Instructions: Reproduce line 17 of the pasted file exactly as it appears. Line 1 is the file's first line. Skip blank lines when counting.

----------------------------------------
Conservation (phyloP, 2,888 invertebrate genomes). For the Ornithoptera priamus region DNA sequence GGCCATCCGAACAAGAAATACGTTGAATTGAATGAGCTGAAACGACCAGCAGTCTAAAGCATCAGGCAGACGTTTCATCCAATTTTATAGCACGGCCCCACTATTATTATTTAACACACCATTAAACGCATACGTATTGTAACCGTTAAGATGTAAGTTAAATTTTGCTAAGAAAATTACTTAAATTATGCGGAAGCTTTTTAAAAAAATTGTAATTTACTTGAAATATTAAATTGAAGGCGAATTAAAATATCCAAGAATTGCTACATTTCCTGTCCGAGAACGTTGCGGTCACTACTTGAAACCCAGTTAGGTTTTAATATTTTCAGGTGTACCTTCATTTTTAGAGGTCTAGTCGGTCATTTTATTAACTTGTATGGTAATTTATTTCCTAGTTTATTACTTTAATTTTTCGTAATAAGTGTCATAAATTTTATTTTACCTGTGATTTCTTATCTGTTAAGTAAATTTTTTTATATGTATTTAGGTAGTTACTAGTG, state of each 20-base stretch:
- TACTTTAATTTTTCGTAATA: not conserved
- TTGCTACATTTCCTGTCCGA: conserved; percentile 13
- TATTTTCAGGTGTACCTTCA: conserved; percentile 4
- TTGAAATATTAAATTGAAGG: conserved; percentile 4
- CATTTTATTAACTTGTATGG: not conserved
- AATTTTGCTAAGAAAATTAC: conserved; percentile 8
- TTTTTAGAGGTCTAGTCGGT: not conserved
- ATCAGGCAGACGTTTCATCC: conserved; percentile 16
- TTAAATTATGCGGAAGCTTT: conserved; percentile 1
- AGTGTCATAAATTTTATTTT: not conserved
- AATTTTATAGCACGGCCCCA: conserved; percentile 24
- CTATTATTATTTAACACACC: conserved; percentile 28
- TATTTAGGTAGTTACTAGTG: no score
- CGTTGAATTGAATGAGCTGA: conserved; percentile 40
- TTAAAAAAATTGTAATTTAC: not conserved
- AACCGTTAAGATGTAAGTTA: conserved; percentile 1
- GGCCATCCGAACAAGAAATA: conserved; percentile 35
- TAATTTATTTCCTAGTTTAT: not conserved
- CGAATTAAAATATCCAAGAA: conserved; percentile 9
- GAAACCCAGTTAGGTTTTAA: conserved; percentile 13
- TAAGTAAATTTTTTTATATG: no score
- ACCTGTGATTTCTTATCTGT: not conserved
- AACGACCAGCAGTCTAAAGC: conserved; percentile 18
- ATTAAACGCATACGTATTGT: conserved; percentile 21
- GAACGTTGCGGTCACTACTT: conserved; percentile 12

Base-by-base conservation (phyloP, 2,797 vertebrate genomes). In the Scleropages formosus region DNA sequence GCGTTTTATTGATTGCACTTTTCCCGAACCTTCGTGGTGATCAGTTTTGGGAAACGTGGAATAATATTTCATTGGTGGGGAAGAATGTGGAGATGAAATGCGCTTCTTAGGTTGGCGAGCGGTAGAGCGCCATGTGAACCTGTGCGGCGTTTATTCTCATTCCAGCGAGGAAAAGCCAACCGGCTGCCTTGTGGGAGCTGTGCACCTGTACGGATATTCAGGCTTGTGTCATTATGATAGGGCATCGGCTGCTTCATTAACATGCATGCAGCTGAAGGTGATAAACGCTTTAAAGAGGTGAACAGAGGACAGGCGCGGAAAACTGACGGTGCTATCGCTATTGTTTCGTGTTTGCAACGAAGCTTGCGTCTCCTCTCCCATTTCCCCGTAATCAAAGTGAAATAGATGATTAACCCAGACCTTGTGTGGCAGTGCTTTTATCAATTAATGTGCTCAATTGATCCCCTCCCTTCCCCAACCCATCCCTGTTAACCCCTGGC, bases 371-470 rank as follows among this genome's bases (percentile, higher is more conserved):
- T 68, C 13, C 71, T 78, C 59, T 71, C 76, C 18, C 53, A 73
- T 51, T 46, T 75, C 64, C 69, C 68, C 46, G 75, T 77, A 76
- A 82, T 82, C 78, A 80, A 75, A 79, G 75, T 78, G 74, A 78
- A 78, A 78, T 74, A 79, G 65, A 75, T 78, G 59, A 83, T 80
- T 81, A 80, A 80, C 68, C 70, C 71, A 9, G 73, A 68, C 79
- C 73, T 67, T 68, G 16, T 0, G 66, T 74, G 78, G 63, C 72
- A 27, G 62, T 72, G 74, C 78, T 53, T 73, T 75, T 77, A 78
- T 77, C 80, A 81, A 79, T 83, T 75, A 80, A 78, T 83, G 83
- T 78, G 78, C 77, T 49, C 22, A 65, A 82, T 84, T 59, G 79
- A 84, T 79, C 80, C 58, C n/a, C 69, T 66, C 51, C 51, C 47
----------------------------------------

- AACCGTTAAGATGTAAGTTA: conserved; percentile 1